Whether you are interested in history, Judaism, architecture, or even none of the above, there is a lot to enjoy at three old synagogues on Manhattan’s Lower East Side, the most famous immigrant district in a city renowned for its immigrant history. All three can be visited in a few hours as distances between them are small.
The Bialystoker Synagogue, 7-11 Willett Street/Bialystoker Place, began in 1826 as the Willett Street Methodist Episcopal Church. Evidence—a door off the balcony purportedly used to conceal a hiding place for escaped slaves suggests that in the mid-19th century the church was a stop on the Underground Railroad. The synagogue was among New York City’s first landmarks, designated in 1966, and listed on the National Register of Historic Places in 1972.
By 1905, New York City's congregation of Jews from Bialystok, then a part of the Russian Empire and now located in Poland, had grown large enough to purchase the building and convert it into a synagogue. While the exterior is spare, the interior has lavish liturgical furnishings, stained glass dating from 1905 and a ceiling painted with signs of the zodiac.
Besides services there are classes, lectures and a gift shop. bialystoker.org
Nestled in what is now considered part of Chinatown, Kehila Kedosha Janina (KKJ), 280 Broome Street, is the only remaining Romaniote (ancient Greek) synagogue in the Western Hemisphere. The congregation was founded by immigrant Jews who came to New York from Ioannina, Greece in 1902-1924. Members of today’s congregation are descendants of the original founders, who, according to legend, escaped from a Roman slave ship and swam ashore.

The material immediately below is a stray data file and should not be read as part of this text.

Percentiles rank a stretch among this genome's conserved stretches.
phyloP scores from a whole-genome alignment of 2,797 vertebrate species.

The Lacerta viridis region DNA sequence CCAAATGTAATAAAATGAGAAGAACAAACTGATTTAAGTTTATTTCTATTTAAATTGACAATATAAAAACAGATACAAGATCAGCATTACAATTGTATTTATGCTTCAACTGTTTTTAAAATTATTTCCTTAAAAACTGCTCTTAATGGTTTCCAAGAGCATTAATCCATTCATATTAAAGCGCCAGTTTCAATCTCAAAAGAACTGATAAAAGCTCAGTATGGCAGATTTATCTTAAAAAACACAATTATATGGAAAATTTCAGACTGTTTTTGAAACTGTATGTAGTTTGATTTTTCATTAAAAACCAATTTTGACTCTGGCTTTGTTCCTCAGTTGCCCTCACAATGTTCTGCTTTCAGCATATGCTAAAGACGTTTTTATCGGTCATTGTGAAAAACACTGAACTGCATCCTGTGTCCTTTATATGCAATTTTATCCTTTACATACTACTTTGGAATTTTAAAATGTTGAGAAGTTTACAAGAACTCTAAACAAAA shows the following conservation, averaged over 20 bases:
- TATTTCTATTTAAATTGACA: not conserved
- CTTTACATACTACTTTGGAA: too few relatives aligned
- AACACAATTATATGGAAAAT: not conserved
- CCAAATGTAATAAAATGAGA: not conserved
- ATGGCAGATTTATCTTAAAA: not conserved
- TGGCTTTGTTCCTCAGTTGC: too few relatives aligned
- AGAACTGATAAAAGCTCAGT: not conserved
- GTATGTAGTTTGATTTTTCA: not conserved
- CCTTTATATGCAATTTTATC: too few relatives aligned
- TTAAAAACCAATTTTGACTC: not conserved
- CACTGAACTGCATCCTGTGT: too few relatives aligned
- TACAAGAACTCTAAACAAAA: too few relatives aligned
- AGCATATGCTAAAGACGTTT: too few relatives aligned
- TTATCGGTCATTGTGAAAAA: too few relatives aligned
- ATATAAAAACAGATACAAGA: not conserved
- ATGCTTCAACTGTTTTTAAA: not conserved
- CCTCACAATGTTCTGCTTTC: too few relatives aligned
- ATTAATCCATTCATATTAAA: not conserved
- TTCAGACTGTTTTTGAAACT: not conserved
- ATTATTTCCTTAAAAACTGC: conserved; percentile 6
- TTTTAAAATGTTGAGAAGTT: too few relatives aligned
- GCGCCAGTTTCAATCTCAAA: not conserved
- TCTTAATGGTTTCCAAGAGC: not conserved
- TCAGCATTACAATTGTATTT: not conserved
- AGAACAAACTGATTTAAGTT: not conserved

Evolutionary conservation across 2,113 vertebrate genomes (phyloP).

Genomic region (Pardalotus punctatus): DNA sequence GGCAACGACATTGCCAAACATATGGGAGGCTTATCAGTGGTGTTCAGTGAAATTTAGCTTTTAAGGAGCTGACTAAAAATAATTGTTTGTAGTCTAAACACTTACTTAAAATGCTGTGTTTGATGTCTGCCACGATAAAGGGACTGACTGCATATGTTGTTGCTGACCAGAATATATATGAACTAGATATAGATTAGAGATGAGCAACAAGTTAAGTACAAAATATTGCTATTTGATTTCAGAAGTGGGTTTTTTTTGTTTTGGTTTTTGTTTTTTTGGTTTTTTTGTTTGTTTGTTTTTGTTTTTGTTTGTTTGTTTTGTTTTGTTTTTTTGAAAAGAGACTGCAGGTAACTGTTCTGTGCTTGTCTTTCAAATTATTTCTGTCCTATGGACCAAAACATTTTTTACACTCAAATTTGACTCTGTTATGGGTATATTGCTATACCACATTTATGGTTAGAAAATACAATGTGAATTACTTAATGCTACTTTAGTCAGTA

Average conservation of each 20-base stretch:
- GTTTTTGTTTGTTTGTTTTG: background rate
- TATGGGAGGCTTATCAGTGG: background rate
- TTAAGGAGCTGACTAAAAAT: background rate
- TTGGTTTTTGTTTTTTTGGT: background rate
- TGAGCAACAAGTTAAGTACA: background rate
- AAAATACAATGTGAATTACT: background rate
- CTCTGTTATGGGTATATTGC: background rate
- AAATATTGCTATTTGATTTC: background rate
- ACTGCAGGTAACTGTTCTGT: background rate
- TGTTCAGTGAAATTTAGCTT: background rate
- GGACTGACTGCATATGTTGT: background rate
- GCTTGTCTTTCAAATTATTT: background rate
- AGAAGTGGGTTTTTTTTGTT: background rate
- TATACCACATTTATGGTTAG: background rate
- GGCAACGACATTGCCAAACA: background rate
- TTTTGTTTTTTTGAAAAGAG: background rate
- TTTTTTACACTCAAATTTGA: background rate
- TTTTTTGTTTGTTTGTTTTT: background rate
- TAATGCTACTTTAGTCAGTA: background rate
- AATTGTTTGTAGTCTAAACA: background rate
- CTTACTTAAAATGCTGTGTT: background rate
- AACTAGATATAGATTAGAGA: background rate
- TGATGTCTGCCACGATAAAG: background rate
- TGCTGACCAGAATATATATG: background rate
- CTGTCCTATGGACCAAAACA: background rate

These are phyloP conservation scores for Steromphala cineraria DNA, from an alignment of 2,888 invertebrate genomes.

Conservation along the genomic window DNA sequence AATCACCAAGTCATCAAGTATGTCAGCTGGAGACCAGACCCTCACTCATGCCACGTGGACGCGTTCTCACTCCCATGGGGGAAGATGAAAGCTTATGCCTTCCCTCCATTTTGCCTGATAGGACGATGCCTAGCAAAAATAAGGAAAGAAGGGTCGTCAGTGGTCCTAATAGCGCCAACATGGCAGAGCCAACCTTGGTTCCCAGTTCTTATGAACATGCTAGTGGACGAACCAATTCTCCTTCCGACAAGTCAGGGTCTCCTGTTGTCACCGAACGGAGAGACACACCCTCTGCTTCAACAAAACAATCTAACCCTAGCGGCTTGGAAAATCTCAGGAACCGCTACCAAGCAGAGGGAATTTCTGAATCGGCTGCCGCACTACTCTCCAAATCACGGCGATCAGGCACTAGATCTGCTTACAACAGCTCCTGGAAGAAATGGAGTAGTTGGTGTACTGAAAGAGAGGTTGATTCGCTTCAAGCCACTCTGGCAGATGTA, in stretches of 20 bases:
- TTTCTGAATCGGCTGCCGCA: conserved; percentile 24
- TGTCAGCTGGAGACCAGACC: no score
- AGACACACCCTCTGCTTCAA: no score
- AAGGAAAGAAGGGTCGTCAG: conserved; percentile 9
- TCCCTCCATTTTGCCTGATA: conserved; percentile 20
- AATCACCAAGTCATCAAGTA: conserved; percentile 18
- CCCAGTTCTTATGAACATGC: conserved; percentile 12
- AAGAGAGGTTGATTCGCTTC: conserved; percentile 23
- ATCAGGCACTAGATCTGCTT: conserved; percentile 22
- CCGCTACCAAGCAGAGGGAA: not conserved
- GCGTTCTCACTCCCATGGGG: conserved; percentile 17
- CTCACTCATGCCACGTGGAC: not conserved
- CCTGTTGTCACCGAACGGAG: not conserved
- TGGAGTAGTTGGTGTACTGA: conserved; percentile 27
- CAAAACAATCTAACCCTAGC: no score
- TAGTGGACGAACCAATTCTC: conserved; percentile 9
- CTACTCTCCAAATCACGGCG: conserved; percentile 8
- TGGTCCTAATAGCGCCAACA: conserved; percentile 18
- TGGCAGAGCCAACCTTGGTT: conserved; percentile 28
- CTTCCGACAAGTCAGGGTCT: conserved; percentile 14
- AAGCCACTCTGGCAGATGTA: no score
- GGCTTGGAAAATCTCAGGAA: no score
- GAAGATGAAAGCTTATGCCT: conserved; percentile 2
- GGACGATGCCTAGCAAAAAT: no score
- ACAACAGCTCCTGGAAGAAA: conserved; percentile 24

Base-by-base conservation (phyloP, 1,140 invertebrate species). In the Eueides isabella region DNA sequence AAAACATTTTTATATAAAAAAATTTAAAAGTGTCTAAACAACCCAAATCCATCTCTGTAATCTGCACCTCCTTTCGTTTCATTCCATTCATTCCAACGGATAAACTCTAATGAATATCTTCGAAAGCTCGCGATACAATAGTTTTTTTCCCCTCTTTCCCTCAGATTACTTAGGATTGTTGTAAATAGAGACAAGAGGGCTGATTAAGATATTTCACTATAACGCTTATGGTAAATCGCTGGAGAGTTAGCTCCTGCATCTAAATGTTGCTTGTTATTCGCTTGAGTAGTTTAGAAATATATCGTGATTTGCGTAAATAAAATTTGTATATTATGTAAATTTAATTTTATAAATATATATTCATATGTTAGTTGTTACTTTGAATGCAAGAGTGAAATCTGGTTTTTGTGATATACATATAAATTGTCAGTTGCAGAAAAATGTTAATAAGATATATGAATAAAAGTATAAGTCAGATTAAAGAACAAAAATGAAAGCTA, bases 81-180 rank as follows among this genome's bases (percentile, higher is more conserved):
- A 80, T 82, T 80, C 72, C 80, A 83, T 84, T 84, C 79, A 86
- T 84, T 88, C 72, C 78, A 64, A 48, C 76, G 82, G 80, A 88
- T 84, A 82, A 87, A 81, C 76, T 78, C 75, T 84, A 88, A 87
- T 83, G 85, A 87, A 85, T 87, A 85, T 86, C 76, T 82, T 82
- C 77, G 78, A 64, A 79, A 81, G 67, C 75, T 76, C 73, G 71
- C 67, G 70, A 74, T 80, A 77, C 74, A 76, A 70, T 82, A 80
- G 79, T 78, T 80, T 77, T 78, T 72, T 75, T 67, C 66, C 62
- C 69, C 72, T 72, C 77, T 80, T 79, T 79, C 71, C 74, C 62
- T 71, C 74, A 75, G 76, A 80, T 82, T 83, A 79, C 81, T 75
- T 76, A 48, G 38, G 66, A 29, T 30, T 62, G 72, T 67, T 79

The small, three story brick building was completed in 1927 and restored in 2002-2003. There is a museum on the balcony level illustrating the history, traditions, customs, and dress of the congregation and Romaniote Jews in general. The museum, open Sundays from 11 am -4 pm, also includes a library, art gallery and the first Holocaust Memorial to Greek Jews in America. KKJ hosts a variety of public lectures and film screenings on Romaniote, Sephardic, and Jewish topics. kkjsm.org
The Stanton Street Shul, 180 Stanton Street, is a historic, intimate, and vibrant modern Orthodox congregation serving the diverse Jewish population of Lower Manhattan. Constructed in 1913 at the height of Jewish immigration to the Lower East Side, the synagogue housed a congregation founded in1894 by immigrant Jews from the town of Brzezany, Galicia, Poland (now in the Ukraine).
The building was designed by neighborhood architect Louis A. Sheinart and constructed in 1913 by combining two adjacent tenement buildings into one structure. What was formerly Congregation B'nai Joseph Anshe Brzezan, is one of the few, surviving, early 20th century "tenement synagogues" in the area. The exterior has a Classical façade; inside, the sanctuary is a time capsule with a pressed metal ceiling, nickel-plated fluorescent light fixtures, original marble memorial plaques and rare surviving Jewish decorative painting encircling the walls: a cycle of zodiac murals (“mazoles” in Yiddish), above a faux-marbleized wainscoat.
The shul holds hosts musical events of many types including klezmer, classical and opera, monthly community dinners, a young professionals dinner, a talent show, and other programs. stantonstshul.com